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Compare and contrast the Ancient Greeks and Romans. What did they have in common? How...

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Compare and contrast the Ancient Greeks and Romans. What did they have in common? How were they different?

Think in terms of economy, politics, families, war and oulooks on life.

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anzio45's profile pic

Posted (Answer #2)

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Your question is really beyond the scope of an enotes answer, covering as it does very complex topics over a very broad period of history and a very wide geographical area. While the Greeks shared much by way of culture, religion etc., the separate city states that made up ancient Greece were often very different from one another, and so generalisations are not easy to make. Take the most obvioius example, Sparta, and compare it with Athens or Corinth to illustrate this point. How representative of ancient Greece can we say Philip's Macedonia was? As regards ancient Rome, a similar problem confronts us. It was not until the first century BC that the peoples of Italy became full Roman citizens, following a terrible war in which a number of tribes tried to assert their difference from Rome. I'm afraid the only way you'll arrive at any conclusions is by reading widely around both peoples and even then I'm not sure you'll come up with anything definitive. I've done plenty of study on them down the years and still wouldn't venture any strong opinions other than the usual ones that the Greeks were the thinkers while the Romans were the doers, and even that is a bit of a cliche. Good luck - you'll enjoy the journey even if there's no destination.

thing2's profile pic

Posted (Answer #3)

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Your question is really beyond the scope of an enotes answer, covering as it does very complex topics over a very broad period of history and a very wide geographical area. While the Greeks shared much by way of culture, religion etc., the separate city states that made up ancient Greece were often very different from one another, and so generalisations are not easy to make. Take the most obvioius example, Sparta, and compare it with Athens or Corinth to illustrate this point. How representative of ancient Greece can we say Philip's Macedonia was? As regards ancient Rome, a similar problem confronts us. It was not until the first century BC that the peoples of Italy became full Roman citizens, following a terrible war in which a number of tribes tried to assert their difference from Rome. I'm afraid the only way you'll arrive at any conclusions is by reading widely around both peoples and even then I'm not sure you'll come up with anything definitive. I've done plenty of study on them down the years and still wouldn't venture any strong opinions other than the usual ones that the Greeks were the thinkers while the Romans were the doers, and even that is a bit of a cliche. Good luck - you'll enjoy the journey even if there's no destination.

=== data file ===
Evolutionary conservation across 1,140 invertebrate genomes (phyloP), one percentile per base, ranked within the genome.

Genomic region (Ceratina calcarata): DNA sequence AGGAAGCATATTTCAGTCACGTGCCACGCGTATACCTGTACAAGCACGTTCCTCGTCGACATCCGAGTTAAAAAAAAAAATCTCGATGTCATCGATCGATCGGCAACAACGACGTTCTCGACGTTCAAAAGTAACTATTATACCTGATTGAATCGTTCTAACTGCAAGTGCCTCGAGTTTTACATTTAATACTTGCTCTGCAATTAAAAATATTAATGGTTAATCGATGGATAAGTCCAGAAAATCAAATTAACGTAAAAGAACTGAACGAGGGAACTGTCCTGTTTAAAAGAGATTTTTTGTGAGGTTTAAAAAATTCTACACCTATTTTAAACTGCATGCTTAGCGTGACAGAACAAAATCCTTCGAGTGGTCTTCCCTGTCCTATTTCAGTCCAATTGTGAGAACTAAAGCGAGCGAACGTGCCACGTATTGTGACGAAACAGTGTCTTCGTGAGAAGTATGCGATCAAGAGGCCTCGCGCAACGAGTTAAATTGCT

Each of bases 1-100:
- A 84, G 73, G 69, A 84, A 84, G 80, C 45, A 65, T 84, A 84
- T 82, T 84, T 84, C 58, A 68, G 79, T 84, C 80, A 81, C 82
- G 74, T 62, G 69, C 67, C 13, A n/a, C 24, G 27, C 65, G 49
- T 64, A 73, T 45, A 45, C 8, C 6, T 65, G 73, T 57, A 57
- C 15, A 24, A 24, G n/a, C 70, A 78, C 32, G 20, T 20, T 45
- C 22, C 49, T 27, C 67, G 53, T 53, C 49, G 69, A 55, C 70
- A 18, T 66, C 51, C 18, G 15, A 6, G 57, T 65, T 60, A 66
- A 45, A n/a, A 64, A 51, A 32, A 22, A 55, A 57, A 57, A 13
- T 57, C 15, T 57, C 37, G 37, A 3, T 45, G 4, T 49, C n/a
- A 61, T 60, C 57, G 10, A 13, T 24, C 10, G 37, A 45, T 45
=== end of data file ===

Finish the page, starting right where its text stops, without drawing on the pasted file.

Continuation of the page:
Thanks for trying to help. I already answered this right after i posted the question. There was an answer to it. I compared the way geography affected how they fought in wars, the way the economy was the same through trading and agriculture, and how the government was ruled in each Greece and Rome in different ways. 

anzio45's profile pic

Posted (Answer #4)

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Thanks for reply. Glad to hear you're making progress with your studies and all good wishes in your future efforts.

litteacher8's profile pic

Posted (Answer #6)

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Greeks and Romans were both polytheist, or having more than one God, to begin with. They also had many of the same Gods, just with different names. They heavily influenced our current society, especially in terms of mythology.

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